Emotions (O9/T9) Does the patient have high or low trust in health professionals? Does the patient have high or low confidence in medical success and in his future prospects? Does he have an optimistic or rather a pessimistic attitude? Does the patient have high or low motivation for intervention?

i] OT identifies opportunities and threats related to the individual patient

We present results from the systematic audit of strengths and weaknesses in the top row of the SWOT matrix, where we use standardized forms which allow us to prepare SWOT matrices for various aortic disease entities. Since most strengths and weaknesses relate to more than one therapeutic option, we list strengths and weaknesses in the final I-SWOT matrix regardless of specific therapeutic options. For example, in the final I-SWOT matrix we list “no oral anticoagulation” as strength “S3”, which relates to therapeutic options 1-4, or “patient-prosthesis mismatch” as weakness “W8”, which relates to therapeutic options 4 and 5 (Table 1; Figure 3). Conversely, in the left column of the I-SWOT matrix we list individualized results from the audit of patient-related opportunities and threats. For instance, good health without comorbidity may be entered into the I-SWOT matrix as an opportunity for treatment in the “health status domain”, which corresponds to domain 4 of our OT matrix (“O4”; Table 2).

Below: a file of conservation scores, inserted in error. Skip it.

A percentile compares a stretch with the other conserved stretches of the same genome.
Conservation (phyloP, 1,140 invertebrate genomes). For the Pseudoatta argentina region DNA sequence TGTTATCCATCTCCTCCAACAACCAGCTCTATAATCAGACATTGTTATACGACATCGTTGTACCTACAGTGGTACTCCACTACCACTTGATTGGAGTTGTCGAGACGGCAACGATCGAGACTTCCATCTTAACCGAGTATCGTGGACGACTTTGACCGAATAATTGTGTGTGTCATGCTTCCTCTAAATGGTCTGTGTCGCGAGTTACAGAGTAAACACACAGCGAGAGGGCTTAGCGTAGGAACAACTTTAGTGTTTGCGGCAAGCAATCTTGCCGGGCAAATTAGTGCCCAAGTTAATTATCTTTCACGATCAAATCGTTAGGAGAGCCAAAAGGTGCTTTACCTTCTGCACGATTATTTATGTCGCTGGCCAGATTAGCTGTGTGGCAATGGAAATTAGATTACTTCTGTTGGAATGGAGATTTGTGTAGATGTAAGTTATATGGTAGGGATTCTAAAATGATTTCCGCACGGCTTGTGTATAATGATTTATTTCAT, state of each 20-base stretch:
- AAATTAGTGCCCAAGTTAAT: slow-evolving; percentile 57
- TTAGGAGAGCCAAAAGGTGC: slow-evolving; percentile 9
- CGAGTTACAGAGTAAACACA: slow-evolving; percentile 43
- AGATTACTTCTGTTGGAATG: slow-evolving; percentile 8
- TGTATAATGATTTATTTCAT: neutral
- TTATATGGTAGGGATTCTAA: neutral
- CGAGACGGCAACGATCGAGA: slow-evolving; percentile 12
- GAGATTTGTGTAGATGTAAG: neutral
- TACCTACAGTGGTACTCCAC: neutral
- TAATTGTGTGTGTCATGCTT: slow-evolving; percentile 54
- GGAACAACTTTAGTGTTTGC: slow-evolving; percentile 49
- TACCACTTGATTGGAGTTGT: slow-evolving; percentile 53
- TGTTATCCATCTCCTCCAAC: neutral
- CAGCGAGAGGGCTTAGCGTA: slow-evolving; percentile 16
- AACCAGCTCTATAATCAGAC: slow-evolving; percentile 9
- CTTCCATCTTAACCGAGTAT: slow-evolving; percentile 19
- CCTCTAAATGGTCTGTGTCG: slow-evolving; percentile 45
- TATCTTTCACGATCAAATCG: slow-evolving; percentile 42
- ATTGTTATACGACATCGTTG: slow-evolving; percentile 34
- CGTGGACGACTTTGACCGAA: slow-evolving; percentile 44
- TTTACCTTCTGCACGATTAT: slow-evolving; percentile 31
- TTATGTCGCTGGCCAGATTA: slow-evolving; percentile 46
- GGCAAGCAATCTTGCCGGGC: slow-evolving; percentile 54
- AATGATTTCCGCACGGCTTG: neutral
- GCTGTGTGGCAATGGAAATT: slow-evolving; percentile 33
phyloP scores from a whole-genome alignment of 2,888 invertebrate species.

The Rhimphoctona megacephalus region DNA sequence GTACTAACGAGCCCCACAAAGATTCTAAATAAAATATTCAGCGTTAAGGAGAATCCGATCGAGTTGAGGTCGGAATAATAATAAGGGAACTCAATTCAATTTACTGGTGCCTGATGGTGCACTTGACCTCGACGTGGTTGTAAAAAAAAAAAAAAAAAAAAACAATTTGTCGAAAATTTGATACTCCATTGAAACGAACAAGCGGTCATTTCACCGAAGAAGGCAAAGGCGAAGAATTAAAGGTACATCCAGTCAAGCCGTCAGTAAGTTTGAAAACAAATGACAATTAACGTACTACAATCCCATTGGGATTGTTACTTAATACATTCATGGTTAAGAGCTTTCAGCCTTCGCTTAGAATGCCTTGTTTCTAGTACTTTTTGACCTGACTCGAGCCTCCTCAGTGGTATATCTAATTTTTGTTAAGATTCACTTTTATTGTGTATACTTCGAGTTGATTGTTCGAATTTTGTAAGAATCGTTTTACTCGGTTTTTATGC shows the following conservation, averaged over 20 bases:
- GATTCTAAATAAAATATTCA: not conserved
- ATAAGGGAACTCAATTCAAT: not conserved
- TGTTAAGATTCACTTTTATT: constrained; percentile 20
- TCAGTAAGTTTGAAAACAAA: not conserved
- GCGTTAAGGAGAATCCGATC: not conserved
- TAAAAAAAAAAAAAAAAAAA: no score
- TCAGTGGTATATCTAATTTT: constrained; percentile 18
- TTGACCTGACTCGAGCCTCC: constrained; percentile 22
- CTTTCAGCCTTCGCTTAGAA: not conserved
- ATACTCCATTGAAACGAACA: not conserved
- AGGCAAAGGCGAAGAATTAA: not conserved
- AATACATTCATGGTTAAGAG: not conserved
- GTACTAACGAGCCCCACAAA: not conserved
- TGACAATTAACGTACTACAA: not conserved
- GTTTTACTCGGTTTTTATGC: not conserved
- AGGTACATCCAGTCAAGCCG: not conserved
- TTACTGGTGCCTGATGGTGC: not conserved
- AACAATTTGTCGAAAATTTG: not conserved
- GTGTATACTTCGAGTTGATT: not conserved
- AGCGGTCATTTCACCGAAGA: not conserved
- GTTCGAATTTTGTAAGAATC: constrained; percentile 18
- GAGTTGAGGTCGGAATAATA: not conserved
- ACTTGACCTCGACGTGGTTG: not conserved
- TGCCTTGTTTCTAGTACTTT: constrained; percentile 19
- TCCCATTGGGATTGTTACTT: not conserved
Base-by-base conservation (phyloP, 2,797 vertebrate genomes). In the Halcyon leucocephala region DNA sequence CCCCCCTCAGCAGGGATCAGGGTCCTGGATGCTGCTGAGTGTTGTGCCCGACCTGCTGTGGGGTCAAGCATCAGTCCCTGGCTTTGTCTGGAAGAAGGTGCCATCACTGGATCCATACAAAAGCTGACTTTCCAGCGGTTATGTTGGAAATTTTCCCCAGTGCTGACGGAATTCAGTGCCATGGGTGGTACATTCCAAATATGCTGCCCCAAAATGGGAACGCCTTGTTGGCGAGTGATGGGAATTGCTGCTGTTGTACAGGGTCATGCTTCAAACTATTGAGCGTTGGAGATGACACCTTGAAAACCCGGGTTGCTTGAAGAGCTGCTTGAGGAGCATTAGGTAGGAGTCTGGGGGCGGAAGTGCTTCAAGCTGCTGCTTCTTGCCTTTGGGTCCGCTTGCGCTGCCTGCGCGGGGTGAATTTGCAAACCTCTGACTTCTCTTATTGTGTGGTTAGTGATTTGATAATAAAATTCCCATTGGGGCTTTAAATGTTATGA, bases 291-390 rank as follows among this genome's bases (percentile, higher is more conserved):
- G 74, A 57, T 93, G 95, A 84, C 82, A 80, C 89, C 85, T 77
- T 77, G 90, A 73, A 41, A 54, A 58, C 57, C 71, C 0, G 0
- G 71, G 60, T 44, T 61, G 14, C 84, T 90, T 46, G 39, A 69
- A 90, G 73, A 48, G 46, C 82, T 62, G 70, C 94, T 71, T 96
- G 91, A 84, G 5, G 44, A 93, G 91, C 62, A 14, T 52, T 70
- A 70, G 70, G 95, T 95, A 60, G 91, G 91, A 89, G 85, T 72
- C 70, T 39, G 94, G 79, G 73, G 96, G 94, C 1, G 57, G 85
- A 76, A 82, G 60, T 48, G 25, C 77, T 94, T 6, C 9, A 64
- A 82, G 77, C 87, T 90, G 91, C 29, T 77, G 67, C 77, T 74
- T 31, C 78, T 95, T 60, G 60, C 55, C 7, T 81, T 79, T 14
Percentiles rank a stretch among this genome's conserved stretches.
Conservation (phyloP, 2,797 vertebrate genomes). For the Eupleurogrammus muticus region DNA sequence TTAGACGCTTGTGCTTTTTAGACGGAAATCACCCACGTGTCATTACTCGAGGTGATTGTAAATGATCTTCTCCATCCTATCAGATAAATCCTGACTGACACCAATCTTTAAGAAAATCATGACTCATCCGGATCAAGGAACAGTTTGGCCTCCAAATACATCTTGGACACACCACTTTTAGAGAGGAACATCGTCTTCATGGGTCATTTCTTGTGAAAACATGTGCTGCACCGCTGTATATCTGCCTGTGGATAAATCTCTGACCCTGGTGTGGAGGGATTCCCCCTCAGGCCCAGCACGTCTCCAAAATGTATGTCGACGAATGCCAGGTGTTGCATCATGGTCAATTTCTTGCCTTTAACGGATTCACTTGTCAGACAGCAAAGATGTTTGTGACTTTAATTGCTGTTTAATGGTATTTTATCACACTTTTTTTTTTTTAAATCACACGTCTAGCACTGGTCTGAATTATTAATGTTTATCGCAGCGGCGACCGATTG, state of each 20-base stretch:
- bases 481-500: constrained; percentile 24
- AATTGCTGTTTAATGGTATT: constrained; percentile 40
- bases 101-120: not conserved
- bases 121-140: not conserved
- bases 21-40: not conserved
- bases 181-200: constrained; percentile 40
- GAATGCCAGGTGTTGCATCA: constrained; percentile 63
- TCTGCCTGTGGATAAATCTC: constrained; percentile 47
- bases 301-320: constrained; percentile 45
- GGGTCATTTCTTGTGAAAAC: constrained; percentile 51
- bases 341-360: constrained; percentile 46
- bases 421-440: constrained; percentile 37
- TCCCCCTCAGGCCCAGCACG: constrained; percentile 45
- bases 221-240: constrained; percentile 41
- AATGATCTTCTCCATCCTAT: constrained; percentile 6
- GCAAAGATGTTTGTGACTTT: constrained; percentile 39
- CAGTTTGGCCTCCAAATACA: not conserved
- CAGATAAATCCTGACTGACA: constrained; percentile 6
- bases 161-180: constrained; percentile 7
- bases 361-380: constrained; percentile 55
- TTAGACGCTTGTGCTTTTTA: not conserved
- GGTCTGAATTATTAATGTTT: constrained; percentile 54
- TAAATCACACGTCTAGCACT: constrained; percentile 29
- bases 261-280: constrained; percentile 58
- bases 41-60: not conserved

Figure 3.

Example for a standardized I-SWOT matrix form.

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I-SWOT exemplified

As the basic example we use the Marfan patient mentioned above. Imagine him to be an active cyclist in good health (O4) who had undergone surgical closure of a ventricular septal defect in childhood (T4; Figure 4). Accordingly, an SO strategy might be to perform an aortic-valve-sparing reimplantation operation according to David to maximize outcome through advanced surgical techniques (S3-5, S7), and promote the patient´s good health and participation in sports activities (O4), whereas a WT strategy might be medical treatment to minimize surgical trauma (W3-8) and minimize the likelihood of a third heart operation (T4).

Figure 4.

The use I-SWOT to establish an individualized medical strategy in a 30-year old male Marfan patient with an aortic root aneurysm (“Patient 1” as discussed in the text).